WIPO Arbitration and Mediation Center

ADMINISTRATIVE PANEL DECISION

The Liverpool Football Club and Athletic Grounds Limited v. samiul ahmed

Case No. DCO2021-0095

1. The Parties

The Complainant is The Liverpool Football Club and Athletic Grounds Limited, United Kingdom, represented by Stobbs IP Limited, United Kingdom.

The Respondent is samiul ahmed, United Kingdom.

2. The Domain Name and Registrar

The disputed domain name <liverpoolfc.co> is registered with GoDaddy.com, LLC (the “Registrar”).

3. Procedural History

The Complaint was filed with the WIPO Arbitration and Mediation Center (the “Center”) on December 9, 2021. On December 9, 2021, the Center transmitted by email to the Registrar a request for registrar verification in connection with the disputed domain name. On December 10, 2021, the Registrar transmitted by email to the Center its verification response disclosing registrant and contact information for the disputed domain name which differed from the named Respondent and contact information in the Complaint. The Center sent an email communication to the Complainant on December 13, 2021 providing the registrant and contact information disclosed by the Registrar, and inviting the Complainant to submit an amendment to the Complaint. The Complainant filed an amended Complaint on December 16, 2021.

The Center verified that the Complaint together with the amended Complaint satisfied the formal requirements of the Uniform Domain Name Dispute Resolution Policy (the “Policy” or “UDRP”), the Rules for Uniform Domain Name Dispute Resolution Policy (the “Rules”), and the WIPO Supplemental Rules for Uniform Domain Name Dispute Resolution Policy (the “Supplemental Rules”).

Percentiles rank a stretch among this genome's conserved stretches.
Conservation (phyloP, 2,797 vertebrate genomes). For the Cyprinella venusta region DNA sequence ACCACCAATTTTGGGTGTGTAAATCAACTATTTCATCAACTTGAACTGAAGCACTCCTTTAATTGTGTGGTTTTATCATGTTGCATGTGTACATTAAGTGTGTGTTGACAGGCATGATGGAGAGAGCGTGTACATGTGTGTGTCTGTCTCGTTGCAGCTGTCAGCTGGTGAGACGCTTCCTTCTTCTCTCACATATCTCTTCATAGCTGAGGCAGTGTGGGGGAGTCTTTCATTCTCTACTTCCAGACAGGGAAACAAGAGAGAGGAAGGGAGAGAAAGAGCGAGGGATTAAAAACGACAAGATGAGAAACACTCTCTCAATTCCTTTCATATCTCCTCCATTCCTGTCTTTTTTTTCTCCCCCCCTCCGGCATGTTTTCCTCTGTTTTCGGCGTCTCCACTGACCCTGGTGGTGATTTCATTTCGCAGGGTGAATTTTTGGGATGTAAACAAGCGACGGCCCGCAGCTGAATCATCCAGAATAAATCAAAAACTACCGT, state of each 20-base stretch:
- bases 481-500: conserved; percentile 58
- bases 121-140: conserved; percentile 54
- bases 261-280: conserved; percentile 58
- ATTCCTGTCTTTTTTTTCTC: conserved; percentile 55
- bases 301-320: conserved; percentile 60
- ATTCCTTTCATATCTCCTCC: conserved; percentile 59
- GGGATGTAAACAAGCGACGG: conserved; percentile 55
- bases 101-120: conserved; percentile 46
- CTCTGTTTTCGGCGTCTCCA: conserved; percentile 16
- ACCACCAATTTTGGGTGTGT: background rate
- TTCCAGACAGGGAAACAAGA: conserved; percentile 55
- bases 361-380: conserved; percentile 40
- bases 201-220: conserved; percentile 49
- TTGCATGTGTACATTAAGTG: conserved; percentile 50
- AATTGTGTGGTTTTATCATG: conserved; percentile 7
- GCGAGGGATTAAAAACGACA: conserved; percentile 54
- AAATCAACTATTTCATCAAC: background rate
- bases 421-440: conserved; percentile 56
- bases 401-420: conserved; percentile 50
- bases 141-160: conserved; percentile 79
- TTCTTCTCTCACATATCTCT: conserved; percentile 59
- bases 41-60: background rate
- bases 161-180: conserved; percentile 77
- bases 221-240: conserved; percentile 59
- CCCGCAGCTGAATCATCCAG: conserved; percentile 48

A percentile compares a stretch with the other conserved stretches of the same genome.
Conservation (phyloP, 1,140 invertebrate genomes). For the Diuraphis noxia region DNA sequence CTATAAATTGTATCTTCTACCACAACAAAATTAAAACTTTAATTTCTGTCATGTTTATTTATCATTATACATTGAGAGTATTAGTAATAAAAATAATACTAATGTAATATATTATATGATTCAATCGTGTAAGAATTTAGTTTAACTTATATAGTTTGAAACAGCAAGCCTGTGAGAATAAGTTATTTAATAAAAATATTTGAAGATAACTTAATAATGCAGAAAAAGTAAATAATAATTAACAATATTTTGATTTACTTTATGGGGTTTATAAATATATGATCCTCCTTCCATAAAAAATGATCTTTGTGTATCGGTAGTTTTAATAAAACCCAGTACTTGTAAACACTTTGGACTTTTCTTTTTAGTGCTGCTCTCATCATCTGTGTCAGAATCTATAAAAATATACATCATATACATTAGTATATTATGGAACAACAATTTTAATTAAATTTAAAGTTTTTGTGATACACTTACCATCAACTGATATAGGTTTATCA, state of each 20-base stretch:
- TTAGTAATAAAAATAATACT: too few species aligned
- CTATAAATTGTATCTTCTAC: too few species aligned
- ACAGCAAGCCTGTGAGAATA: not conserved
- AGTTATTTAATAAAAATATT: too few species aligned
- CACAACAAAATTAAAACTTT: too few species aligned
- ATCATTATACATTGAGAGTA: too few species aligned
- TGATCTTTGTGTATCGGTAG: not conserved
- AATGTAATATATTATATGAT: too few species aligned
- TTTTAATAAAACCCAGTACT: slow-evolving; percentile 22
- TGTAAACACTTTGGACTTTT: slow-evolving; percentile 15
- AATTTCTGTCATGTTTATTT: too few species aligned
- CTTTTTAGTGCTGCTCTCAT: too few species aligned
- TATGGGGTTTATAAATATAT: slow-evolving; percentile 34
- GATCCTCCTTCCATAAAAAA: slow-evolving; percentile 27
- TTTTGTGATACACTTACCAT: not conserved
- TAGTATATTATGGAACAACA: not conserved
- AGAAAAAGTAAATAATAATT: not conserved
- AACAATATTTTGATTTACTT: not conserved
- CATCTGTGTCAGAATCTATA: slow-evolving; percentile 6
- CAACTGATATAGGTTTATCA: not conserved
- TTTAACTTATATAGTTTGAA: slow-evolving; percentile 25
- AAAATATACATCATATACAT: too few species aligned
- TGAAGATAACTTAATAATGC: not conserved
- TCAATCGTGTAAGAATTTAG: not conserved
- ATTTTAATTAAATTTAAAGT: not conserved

In accordance with the Rules, paragraphs 2 and 4, the Center formally notified the Respondent of the Complaint, and the proceedings commenced on December 17, 2021. In accordance with the Rules, paragraph 5, the due date for Response was January 6, 2022. The Response was filed with the Center on January 6, 2022, and at the same time, the Respondent expressed his willingness to negotiate a settlement of the dispute. The Center sent the Possible Settlement email to the Parties on January 7, 2022, and received an email from the Respondent on January 11, 2022 further to an email communication from the Complainant to the Respondent on January 6, 2022. In the absence of the Complainant’s suspension request to explore settlement with the Respondent, the Center notified the commencement of the Panel appointment process on January 17, 2022.

The Center appointed Gareth Dickson as the sole panelist in this matter on January 24, 2022. The Panel finds that it was properly constituted. The Panel has submitted the Statement of Acceptance and Declaration of Impartiality and Independence, as required by the Center to ensure compliance with the Rules, paragraph 7.

4. Factual Background

The Complainant is a professional football club based in Liverpool, United Kingdom, founded in 1892. It has won a number of national and international titles and competitions.

The Complainant has been using “Liverpool” in association with its football club activities for over 100 years, with an Internet presence for over 20 years. It is widely known as LIVERPOOL FC (the “Mark”) and in 2002 a UDRP Panel ordered the transfer of the domain name <liverpoolfc.com> in a complaint brought by the Complainant and a related company (The Liverpool Football Club and Athletic Grounds Public Limited Company and the LiverpoolFC.TV Limited v. Andrew James Hetherington, WIPO Case No. D2002-0046 (<liverpoolfc.com>)).

The Complainant has also partnered and collaborated with a number of well-known brands over the years and offers a variety of goods in connection with the Mark on their own domain and via other authorized outlets.

The Complainant claims to be the owner of a number of international and national trade mark registrations for the Mark around the world, including European Union trade mark registration number 007024565, registered on May 22, 20091 .

The Complainant’s use and registration of the Mark pre-dates the registration of the disputed domain name, which was registered on March 6, 2019. The disputed domain name currently directs Internet users to a webpage featuring what appear to be sponsored links.

5. Parties’ Contentions

A. Complainant